Yesterday was April Fools’ Day and it was fun to watch on various online platforms as known friends and associates plastered various outrageous statements on their accounts. Much of it was political in nature and, because most of my associates are conservative, a lot of it involved switching to the Democrat Party and endorsing Hillary Clinton or Bernie Sanders. My standard response to every blatant April Fools’ joke was, “not today.”
One friend said that he would not believe anything that anyone posted yesterday. A wise, energy-saving attitude.
Lately, I’ve been thinking that the above attitude might be a way of navigating during the other 364-5 days. Perhaps one should disbelieve everything one reads, but view memes/ideas/phenomena/personae with the eyes of a skeptic. I suppose this idea should have been a constant mental shield from as far back as CBS’s Rathergate, but one doesn’t want to believe that everything is Bravo Sierra.
I certainly don’t want to. However, I’m almost forced to believe that too much of what enters into our minds is fabricated. Consider this piece from the New York Times, dated July 21, 2015:
St. Mary Parish is home to many processing plants for chemicals and natural gas, and keeping track of dangerous accidents at those plants is Arthur’s job [Duval Arthur, director of the Office of Homeland Security and Emergency Preparedness for St. Mary Parish, Louisiana]. But he hadn’t heard of any chemical release that morning [September 11, 2014]. In fact, he hadn’t even heard of Columbia Chemical. St. Mary Parish had a Columbian Chemicals plant, which made carbon black, a petroleum product used in rubber and plastics. But he’d heard nothing from them that morning, either. Soon, two other residents called and reported the same text message. Arthur was worried: Had one of his employees sent out an alert without telling him?
If Arthur had checked Twitter, he might have become much more worried. Hundreds of Twitter accounts were documenting a disaster right down the road. “A powerful explosion heard from miles away happened at a chemical plant in Centerville, Louisiana #ColumbianChemicals,” a man named Jon Merritt tweeted. The #ColumbianChemicals hashtag was full of eyewitness accounts of the horror in Centerville. @AnnRussela shared an image of flames engulfing the plant. @Ksarah12 posted a video of surveillance footage from a local gas station, capturing the flash of the explosion. Others shared a video in which thick black smoke rose in the distance.
In St. Mary Parish, Duval Arthur quickly made a few calls and found that none of his employees had sent the alert. He called Columbian Chemicals, which reported no problems at the plant. Roughly two hours after the first text message was sent, the company put out a news release, explaining that reports of an explosion were false. When I called Arthur a few months later, he dismissed the incident as a tasteless prank, timed to the anniversary of the attacks of Sept. 11, 2001. “Personally I think it’s just a real sad, sick sense of humor,” he told me. “It was just someone who just liked scaring the daylights out of people.” Authorities, he said, had tried to trace the numbers that the text messages had come from, but with no luck. (The F.B.I. told me the investigation was still open.)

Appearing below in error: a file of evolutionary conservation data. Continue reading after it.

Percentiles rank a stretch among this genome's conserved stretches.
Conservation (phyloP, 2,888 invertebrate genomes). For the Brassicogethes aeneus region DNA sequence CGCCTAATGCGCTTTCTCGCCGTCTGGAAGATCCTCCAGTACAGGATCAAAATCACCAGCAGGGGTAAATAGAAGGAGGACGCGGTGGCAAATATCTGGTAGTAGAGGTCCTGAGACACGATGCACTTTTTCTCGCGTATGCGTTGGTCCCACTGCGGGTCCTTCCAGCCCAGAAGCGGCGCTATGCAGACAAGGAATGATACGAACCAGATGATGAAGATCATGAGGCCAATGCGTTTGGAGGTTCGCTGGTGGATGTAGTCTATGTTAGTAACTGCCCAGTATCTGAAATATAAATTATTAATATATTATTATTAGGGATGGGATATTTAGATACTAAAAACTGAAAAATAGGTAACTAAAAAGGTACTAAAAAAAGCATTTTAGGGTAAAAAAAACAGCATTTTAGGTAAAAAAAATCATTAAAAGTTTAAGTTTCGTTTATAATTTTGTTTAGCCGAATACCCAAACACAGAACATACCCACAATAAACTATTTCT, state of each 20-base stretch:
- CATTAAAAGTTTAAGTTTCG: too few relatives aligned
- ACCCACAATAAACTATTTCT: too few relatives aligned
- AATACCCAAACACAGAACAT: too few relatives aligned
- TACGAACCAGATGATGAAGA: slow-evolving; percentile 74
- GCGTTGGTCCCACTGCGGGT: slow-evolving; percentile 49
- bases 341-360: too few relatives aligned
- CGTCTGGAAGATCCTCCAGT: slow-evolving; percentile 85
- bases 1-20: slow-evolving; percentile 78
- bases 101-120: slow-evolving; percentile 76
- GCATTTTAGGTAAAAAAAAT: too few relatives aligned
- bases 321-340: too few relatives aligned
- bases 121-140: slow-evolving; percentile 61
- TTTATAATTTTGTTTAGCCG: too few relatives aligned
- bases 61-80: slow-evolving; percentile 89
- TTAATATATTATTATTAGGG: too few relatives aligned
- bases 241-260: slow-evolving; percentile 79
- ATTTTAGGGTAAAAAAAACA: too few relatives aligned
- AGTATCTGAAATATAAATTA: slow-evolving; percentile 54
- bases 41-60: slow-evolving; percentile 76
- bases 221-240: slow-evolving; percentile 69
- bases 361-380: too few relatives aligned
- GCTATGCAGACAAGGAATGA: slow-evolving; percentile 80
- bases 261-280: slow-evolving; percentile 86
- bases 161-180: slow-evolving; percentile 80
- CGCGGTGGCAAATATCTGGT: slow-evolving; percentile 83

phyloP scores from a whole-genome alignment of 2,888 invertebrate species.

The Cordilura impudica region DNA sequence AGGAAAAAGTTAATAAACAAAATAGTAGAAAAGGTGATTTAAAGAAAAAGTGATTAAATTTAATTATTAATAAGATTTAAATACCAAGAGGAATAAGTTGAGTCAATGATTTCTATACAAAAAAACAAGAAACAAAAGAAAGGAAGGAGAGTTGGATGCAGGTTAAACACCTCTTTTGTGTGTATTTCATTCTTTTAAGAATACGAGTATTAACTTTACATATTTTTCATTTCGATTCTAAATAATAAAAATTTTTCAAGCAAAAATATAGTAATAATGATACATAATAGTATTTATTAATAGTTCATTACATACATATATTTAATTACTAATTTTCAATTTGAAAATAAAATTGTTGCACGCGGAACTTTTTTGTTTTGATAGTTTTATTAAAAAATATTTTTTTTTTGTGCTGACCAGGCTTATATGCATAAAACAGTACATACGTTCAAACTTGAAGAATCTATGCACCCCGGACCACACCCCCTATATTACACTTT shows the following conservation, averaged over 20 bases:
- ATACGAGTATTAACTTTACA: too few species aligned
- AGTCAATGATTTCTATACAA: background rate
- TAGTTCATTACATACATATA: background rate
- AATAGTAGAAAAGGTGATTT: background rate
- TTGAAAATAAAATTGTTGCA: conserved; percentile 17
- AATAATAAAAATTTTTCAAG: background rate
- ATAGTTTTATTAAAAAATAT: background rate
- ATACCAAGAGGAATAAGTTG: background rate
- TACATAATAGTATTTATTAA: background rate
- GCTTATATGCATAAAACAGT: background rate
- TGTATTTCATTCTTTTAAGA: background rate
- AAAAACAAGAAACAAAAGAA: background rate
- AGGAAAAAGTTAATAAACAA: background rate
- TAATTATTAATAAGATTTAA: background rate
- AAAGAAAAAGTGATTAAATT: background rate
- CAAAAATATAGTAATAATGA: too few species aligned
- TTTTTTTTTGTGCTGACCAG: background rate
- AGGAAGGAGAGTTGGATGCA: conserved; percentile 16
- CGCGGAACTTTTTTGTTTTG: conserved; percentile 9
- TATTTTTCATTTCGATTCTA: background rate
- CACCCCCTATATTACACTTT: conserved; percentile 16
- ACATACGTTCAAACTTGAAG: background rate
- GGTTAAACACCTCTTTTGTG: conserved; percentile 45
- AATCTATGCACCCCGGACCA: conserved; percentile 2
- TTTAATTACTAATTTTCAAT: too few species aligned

The Columbian Chemicals hoax was not some simple prank by a bored sadist. It was a highly coordinated disinformation campaign, involving dozens of fake accounts that posted hundreds of tweets for hours, targeting a list of figures precisely chosen to generate maximum attention. The perpetrators didn’t just doctor screenshots from CNN; they also created fully functional clones of the websites of Louisiana TV stations and newspapers. The YouTube video of the man watching TV had been tailor-made for the project. A Wikipedia page was even created for the Columbian Chemicals disaster, which cited [a] fake YouTube video. As the virtual assault unfolded, it was complemented by text messages to actual residents in St. Mary Parish. It must have taken a team of programmers and content producers to pull off.
It’s a very long layout of a Russian-based agency dedicated to trolling.
Of Course, we all know what the purpose of trolling is: to get under the skin of non-trolls, usually political/social/religious enemies. But one of the most importantly things that purposeful trolling does is to skew the conversation and, therefore, any reasonable view of any matter under discussion. Individual trolls can do this, if one “feeds” it–that is engage it in conversation.
Imagine the distorted view that an entire organization of trolls can create–an organization whose business model is built on twisting views and building “reality” out of thin air.
The Enemy is the Father of lies and his wiles are many. And I’ll bet that many of us have been fooled more times than we know of; fooled by elaborate, well-designed architectures of lies–and I definitely do not leave mainstream information dispensaries out of this equation, as I mentioned already.
It makes me want to shut your computer off forever. But I won’t…not yet, anyway.
Juliette Akinyi Ochieng blogs at baldilocks. (Her older blog is located here.) Her first novel, Tale of the Tigers: Love is Not a Game, was published in 2012. Her second novel will be done in 2016. Follow her on Twitter.
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